Google hopes to boost AP computer science pass rates

RISE Up 4 CS will aid African-American high school students in college-level computer science courses and exams

computer-scienceAs research reveals that minority students enroll in and pass high school and college STEM courses less often than their peers, efforts are emerging to encourage those student groups to pursue STEM studies.

Florida International University has been awarded the Google RISE Up 4 CS grant to help more African-American high school students pass the Advanced Placement (AP) computer science exam. The program will begin in late February 2015, and will be funded by Google and facilitated through Georgia Tech University.

Project RISE Up 4 CS attempts to motivate African-American students to study computer science and become interested in pursuing a college degree. The program helps prepare students for the AP computer science exam by providing twice-weekly webinars, and monthly in-person weekend sessions.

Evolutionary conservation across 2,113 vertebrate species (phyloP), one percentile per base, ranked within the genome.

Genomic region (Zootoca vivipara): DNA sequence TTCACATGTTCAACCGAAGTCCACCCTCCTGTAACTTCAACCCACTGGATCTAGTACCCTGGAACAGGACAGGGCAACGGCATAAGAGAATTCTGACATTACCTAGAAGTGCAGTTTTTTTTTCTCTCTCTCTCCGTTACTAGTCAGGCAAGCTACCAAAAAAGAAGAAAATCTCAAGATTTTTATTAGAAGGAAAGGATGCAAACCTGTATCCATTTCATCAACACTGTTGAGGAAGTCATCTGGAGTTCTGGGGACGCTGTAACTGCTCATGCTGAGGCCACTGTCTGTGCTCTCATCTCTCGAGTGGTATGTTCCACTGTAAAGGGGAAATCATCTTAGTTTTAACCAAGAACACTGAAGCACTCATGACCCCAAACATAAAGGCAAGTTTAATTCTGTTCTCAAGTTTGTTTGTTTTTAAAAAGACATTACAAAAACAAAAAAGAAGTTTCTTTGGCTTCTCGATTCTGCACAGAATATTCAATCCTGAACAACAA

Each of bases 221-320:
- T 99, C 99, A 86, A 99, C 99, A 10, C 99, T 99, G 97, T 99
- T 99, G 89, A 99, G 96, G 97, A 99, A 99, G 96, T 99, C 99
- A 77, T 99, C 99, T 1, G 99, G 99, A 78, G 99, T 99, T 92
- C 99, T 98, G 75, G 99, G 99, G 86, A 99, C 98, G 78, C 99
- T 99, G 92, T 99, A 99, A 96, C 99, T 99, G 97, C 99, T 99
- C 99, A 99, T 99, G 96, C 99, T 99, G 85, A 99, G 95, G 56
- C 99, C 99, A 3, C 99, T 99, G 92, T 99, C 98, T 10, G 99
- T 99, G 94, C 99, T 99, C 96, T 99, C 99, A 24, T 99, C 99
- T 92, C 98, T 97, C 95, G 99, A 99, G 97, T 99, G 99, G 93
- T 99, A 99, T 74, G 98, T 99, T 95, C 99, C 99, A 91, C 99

Next page: How many minority students pass AP computer science exams?

Students who attend the required number of review sessions will be given $100, and they will receive another $100 if they pass the exam. Project RISE Up 4 CS is open to all African-American high school students enrolled in AP computer science programs in Florida.

Fewer than 50 percent of all Florida high school students who take the AP computer science exam pass, and for African-Americans that number is even lower.

In 2013, only 83 African-American students took the exam, and out of that only 16 passed. Project RISE Up 4 CS hopes to increase both the number of African-American students enrolled in AP computer science courses and the percent of students who pass the AP exam.

“This is a very intimidating exam,” said S.S. Iyengar, director of FIU’s College of Engineering and Computing’s School of Computing and Information Sciences (SCIS). “The mentorship, extra support and preparation will go a long way toward helping these students pass.”

The project is being led by two FIU seniors, Franklin Abado and Xavier Thomas, neither of whom took the AP computer science exam in high school.

“When I first took computer science as an undergraduate, I was afraid—-I did not realize how sophisticated the concepts were. Taking and passing this exam is a definite head start,” Thomas said.

The program began at Georgia Tech University in 2013 in an attempt to push high school students in Georgia to take computer science classes. In one year, the state has seen a 27 percent increase in the number of African-American students who passed the AP computer science exam.

Editorial intern Alex Cornacchini contributed to this report.

Material from a press release was used in this report.

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